Author Bio: Jennifer Parris once tackled a daily four-hour commute. Now, as a contributing writer for 1 Million for Work Flexibility and the career writer for FlexJobs, she commutes to the corner office (in her house, that is) in under 60 seconds.
If you took a group of people and asked how many of them wanted flexibility in their work, there’s a good chance most hands would go up. And if you asked the same people why they wanted that flexibility, there’s an even bigger chance that the answers you’d get would be as varied as the people themselves. But no matter what the reason is for wanting work flexibility, there’s one communal thread that runs through it all, and it’s this: flexible work is so good for us. Here’s why.
If you really want something done and done well, then your best bet is to make sure it’s done outside of an office and outside of the 9-5 grind. Countless studies have shown that productivity soars when work is done remotely, and when people have control over their own time. Thanks to endless meetings and constant interruptions from coworkers and bosses alike, the office can be one of the hardest places to get work done. Having choice over where to work can mean fewer distractions and better control over a work environment. And having choice over when to work means being able to work at peak performance times, not just when someone else says so.
Let’s face it: the cubicle life isn’t the most conducive to good health. People with sitting jobs have twice the rate of cardiovascular disease as people with standing jobs, and they’re 54 percent more likely to die of a heart attack. When workers have the freedom to choose their own hours and decide where to work, they have more chances of fitting health into their daily schedule. From hitting the gym to going for a run or even taking their pooch for a walk, workers with flexibility can make their health a priority.
And for those managing a disability or battling serious illnesses such as cancer, work flexibility is critical, since it allows people to take care of their health properly by going to all of their necessary medical appointments, without worrying about taking time off or losing out on income. For those who need the comfort of routine in their lives as they battle critical health issues, being able to focus on work when they’re feeling at their best can mean that they feel less stress during tough medical times.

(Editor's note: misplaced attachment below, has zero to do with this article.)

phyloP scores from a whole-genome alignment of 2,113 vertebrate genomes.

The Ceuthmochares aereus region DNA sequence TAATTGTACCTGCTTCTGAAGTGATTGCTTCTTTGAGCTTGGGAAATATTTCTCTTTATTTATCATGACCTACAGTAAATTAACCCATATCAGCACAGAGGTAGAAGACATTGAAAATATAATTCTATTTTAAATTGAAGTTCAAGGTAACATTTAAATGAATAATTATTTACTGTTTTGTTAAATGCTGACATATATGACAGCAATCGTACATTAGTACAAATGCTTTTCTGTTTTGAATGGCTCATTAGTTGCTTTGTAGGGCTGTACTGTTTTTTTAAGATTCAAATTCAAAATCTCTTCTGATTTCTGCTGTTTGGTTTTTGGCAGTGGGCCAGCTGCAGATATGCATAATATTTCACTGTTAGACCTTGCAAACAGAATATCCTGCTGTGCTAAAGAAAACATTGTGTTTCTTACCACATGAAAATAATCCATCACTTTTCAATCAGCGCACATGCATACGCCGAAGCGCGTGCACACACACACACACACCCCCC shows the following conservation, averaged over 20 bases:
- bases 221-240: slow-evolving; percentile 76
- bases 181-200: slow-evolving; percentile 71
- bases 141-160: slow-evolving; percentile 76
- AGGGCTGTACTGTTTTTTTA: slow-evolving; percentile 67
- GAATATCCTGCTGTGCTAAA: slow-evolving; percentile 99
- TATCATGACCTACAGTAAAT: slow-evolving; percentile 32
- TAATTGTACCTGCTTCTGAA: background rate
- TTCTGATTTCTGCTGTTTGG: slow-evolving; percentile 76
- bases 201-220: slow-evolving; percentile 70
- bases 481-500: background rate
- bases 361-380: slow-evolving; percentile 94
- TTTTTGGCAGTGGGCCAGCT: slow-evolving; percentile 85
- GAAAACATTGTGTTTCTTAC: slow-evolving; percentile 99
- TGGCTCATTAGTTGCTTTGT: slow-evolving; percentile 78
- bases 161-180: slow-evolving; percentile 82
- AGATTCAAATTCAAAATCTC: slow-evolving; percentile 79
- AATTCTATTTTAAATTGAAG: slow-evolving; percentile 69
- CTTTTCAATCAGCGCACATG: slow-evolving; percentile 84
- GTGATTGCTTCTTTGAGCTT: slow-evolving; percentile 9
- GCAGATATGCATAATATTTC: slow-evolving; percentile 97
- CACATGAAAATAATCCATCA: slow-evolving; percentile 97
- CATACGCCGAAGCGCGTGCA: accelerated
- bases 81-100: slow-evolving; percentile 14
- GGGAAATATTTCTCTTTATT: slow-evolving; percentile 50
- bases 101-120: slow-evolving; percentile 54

Freedom to Explore
Working remotely doesn’t have to mean working from home. It also doesn’t have to mean working from a coffee shop down the street. Instead, being able to choose where you work means you can opt to work from your home office one day, and from the beach another — even if that beach is in another city, state, or country. Digital nomads take their work on the road, often to far-flung parts of the world. That brings a lot more fun and excitement into the work day, and also opens up opportunities for new and different creative influences.
When people need to care for a young child or an aging parent, are part of a military family on the move, or are facing any other number of reasons in which they need to spend critical time with more focus on their personal lives, they may feel they are faced with no choice but to step away from their careers. Flexible work, however, gives them the opportunity to continue on in their careers without having to take extended unpaid time off—or worse, stop working altogether—due to whatever personal issues they need to attend to in their lives.
While flexible work tends to be associated more with tech-savvy younger generations, flexible work is actually a good fit for workers of all ages. By the year 2020, an estimated 1 billion people on the planet will be aged 60 and over. Thing is, many older workers want—and often need—to continue working, and flexibility is the key to making that a reality. Older workers have specialized skills honed over many years in their careers that make them a tremendous asset. But they also want to work when it makes sense for them. Flexible work allows older workers the chance to continue working—but on their terms.
Flexible work is one of the best ways to achieve work-life balance. A study funded by the National Institutes of Health and the Centers for Disease Control and Prevention, “Changing Work and Work-Family Conflict: Evidence from the Work, Family, and Health Network” found that 70 percent of workers reported struggling with balancing work life and family life. But when workers have control over their schedules, finding the right fit becomes much more possible. Flexible work reduces family conflict and allows workers the ability to juggle their careers and their home life in the way that makes the most sense for them.
There’s no doubt about it: flex feels good. If you agree, we encourage you to join the 1 Million for Work Flexibility movement to help show your support for work designed for the modern workforce, and help us get closer to making work flexibility the norm.
Like the article above? Hear even more about 1 Million for Work Flexibility in this week’s podcast!